For the average Joe that makes an average living, drives an average car, stands average height, average weight and average hair color the superlative experiences in life are much more rare than might be desired. That rarity makes it much more vibrant as an experience but nobody really pays that any mind. They just muddle around with the dream of the rare being more common and that providing more satisfaction. Trust me, this isn’t how the universe works.
Still, buying something like the top of the line 5-25x58mm ER-25 from US Optics is a complete roller coaster of sensation and emotion no matter how many times you do it. Partly it’s just fabulously expensive and partly it’s also just plain fabulous.
First you realize you’ve saved enough money to actually make the purchase. Then you actually commit to it in your own mind and then things get right out of hand.
This brings about feelings of having arrived which are completely misplaced at this stage of the game; as evidenced by the picture above. They’re also impossible to avoid. People are always keen to get ahead of themselves if at all possible when emotions are involved. Even more so when vast amounts of money are involved as well.
So you’ve made up your mind which is easy enough. Now you make the call and a chap answers the phone that speaks English clearly and seems to care that your specific scope makes you just as happy as it can and he’s there to make sure that that comes to pass. He’s helpful but something nags at you and sometimes you wish you could just say:
However, that’s not how this is done and besides since this is a custom scope there’s a certain amount of jibber jabbering back and forth to be done so all the details can be settled on. Finally after about 15 minutes of chatting and advice taking it’s time for you commit to it with your bank account. He gives you the total price; which reads something like a serial number and can easily drive the air physically from your body, takes your credit card info and lets you know it’s going to be a few weeks before it ships because they have to actually make your scope… it’s not been built yet. You thank the gentleman kindly and ring off. Then it hits you, the exact definition of irrevocable.
This is one of the very few things in this world that induces in me sensations of caustic chemicals filling my stomach, makes my back get really tight and starts the ringing in my ears off trying to reach a pitch and intensity that would cause barkeepers to ask me to leave for the sake of their stemware. It’s similar to what I imagine it might be like to have a grenade go off very close to you while you’re in the supermarket racking your brain trying to decide between Kraft Macaroni and Cheese and Velveeta Shells and Cheese.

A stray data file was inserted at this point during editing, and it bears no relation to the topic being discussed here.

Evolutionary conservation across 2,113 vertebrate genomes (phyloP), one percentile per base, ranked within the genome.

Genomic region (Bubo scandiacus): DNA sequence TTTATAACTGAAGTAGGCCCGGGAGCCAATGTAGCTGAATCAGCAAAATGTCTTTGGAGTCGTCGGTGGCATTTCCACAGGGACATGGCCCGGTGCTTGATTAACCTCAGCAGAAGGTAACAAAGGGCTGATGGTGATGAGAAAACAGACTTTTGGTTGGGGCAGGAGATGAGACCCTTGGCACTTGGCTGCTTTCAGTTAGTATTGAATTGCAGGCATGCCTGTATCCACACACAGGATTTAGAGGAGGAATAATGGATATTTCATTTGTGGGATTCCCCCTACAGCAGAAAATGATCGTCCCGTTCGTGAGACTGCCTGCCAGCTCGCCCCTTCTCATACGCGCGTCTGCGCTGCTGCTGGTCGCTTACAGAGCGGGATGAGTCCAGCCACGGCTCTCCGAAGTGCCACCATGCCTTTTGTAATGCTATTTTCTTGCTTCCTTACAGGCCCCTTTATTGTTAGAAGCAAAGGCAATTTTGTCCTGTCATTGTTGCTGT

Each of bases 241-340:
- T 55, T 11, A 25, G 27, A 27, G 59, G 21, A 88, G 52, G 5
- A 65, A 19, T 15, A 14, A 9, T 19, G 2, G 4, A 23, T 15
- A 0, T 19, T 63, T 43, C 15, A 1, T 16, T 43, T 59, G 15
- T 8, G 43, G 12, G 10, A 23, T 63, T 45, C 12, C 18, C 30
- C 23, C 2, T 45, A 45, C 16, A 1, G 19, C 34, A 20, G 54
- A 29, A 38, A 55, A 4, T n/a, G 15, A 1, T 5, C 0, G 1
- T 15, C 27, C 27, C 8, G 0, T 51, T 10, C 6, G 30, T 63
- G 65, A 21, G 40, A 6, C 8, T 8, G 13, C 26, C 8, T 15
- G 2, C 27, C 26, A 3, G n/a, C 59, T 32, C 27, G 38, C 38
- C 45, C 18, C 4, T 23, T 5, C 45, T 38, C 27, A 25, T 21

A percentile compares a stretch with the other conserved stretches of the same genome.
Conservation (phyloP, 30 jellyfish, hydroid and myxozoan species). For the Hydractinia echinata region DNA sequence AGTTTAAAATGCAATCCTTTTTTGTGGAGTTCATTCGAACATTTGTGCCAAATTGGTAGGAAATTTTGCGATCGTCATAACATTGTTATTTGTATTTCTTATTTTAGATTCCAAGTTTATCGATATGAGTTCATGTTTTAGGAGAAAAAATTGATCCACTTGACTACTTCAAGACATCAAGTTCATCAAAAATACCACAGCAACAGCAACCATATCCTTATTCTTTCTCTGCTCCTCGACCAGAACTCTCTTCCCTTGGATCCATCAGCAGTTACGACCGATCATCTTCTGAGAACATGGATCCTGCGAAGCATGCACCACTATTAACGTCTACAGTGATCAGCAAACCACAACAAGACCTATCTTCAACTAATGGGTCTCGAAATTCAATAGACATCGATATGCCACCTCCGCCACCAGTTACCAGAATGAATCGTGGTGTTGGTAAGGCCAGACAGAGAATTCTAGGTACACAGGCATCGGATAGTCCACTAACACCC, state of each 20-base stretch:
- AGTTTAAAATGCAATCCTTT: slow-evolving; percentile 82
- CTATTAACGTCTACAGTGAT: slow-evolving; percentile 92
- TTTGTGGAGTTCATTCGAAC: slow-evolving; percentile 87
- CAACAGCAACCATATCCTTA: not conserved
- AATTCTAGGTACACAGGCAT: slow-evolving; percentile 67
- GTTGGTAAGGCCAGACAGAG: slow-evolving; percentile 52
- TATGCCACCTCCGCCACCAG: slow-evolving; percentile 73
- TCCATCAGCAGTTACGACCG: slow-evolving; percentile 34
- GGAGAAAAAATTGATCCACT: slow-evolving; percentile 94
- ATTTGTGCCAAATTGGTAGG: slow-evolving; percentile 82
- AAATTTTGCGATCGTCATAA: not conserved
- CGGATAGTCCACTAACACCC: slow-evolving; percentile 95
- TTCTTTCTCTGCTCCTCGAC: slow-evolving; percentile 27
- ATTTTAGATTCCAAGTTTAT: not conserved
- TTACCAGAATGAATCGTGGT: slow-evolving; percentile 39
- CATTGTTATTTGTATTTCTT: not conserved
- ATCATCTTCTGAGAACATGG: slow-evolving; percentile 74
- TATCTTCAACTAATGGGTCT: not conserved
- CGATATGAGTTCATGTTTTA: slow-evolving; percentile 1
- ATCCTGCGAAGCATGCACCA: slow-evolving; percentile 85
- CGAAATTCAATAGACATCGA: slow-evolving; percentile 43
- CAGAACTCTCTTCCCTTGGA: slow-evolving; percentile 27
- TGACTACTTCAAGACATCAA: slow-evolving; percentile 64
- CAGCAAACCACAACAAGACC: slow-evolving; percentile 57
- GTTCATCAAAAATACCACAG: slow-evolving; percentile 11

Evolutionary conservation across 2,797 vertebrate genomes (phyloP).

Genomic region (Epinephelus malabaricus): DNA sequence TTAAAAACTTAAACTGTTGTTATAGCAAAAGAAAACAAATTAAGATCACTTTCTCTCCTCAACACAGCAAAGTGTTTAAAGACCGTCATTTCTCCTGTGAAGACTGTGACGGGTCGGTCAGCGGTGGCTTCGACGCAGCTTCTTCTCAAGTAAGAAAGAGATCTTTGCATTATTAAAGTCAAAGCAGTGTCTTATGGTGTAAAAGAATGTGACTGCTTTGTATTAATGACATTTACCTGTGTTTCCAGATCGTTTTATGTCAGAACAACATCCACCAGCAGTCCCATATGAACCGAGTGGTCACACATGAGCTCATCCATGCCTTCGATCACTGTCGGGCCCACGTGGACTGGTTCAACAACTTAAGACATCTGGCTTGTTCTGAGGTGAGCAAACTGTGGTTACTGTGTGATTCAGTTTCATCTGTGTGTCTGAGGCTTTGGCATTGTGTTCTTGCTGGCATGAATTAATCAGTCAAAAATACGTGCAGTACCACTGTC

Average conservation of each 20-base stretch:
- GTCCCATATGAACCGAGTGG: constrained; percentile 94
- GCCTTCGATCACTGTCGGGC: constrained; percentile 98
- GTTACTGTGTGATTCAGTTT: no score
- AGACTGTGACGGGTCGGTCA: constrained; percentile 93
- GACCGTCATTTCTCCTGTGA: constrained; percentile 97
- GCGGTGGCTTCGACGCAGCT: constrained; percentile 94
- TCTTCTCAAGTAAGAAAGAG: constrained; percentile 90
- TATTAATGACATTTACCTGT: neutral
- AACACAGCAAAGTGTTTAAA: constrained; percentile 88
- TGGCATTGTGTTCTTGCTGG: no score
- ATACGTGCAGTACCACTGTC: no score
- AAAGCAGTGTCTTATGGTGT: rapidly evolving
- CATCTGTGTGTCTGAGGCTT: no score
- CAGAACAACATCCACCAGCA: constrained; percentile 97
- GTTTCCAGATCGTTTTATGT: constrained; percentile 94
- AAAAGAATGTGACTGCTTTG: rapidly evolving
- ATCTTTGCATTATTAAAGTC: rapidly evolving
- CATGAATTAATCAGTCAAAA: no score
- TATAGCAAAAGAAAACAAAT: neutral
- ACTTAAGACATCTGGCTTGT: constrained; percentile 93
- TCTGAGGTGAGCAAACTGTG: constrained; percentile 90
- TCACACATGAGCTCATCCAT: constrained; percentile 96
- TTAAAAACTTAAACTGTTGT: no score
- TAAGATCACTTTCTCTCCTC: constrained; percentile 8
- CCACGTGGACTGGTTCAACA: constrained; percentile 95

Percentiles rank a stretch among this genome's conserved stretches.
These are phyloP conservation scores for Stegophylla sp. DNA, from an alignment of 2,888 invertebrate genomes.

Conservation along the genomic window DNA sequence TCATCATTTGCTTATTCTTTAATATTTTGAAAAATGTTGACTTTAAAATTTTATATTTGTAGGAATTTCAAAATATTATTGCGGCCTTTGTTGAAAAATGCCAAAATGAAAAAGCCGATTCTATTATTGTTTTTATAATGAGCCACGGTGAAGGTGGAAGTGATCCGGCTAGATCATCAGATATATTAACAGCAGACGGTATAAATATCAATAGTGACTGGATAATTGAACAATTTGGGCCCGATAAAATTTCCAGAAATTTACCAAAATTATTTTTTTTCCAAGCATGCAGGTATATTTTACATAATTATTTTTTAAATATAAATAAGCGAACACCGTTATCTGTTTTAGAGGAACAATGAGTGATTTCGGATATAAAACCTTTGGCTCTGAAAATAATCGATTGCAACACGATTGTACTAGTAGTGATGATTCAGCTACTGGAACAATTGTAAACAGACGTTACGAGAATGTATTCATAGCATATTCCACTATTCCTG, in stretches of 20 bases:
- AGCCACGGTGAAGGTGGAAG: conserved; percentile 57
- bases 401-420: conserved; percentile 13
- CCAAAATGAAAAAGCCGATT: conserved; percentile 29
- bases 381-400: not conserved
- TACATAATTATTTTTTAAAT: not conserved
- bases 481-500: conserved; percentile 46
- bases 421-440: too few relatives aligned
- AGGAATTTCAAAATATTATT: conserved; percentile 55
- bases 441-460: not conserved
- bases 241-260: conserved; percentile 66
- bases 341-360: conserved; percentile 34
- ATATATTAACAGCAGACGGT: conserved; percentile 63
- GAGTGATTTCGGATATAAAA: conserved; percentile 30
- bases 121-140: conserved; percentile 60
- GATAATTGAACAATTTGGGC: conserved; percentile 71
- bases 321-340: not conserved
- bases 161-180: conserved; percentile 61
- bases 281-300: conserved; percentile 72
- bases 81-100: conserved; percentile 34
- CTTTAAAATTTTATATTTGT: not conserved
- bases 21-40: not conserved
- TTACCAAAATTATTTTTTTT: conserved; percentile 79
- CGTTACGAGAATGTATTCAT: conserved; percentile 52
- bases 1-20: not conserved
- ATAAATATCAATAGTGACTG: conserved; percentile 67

Dropping 3 grand on a car or a boat or a new set of teeth or Lasik is one thing (ok, that’s many things. Don’t distract me.). Any of those things are not likely to make the purchaser sweat quite so nervously waiting for it to arrive. Dropping it on a rifle scope that will only very occasionally see the light of day from outside the confines of my gun safe. Well that’s subtly different. Realizing the wife will see that credit card bill no matter what also produces considerably more hand-wringing. It doesn’t matter if she knew beforehand. It’ll still come up.
Now you start the wait. If you’re like me you’ll browse the for sale sections of forums in an attempt to make it completely clear to yourself that you could have gotten something just as good used and saved a thousand bucks. You do this just to torment yourself because you were very clear with yourself at the outset that you wanted the custom US Optics scope built just for you and not sloppy seconds on a not-US Optics, not custom made just for you, not new scope. No dammit. That’s not what you’re going to do. You made this perfectly clear to yourself. NO USED SCOPES. NOT THIS TIME.
The next few weeks are filled with:
Finally after weeks of waiting you reach the point where you forget for about 30-40 seconds that the scope should be there within days. This respite does much to revive your spirits but is very short lived. Still, after a few more days and taking a day off work to wait for FedEx to arrive; because no way in hell are you leaving three grand worth of scope laying on your bloody doorstep for half the day, the day does finally arrive.
After dark; just to make it worse, the FedEx truck arrives. You normally get off work at 4:40 and arrive home by 5pm and so you nearly have a heart attack waiting for it but when the truck grumbles to a halt 5 houses up you walk outside anyway just in case. He runs a package up to your neighbors house and then soul crushingly returns to his truck. You dutifully return to your house to engage in more hand wringing. Just as you’ve given up hope entirely he jumps back out of the truck but you can’t see because you went back inside. While you’re inside sulking he walks your package casually back to your house sets it quietly on the porch and skulks away around the corner with the stealth of a ninja to get a signature from your wife who has; unbeknownst to you, just pulled into the driveway.
Your wife walks in, sets the package on the floor in the entryway and greets you. You in your turn completely ignore her and dive into that package on the floor like Scrooge McDuck in his money bin. If you could actually jump inside the box you would but physics gets in the way; again, and you sate yourself by pulling that bad boy out of the box and cuddling with it for a while.
I’m currently sitting at the having ordered phase and the tightness in the chest is pretty severe right now. It’ll pass like always. Eventually. Probably just after I mount my new scope to my old rifle. Hmmm…. old rifle. Might have to do something about that.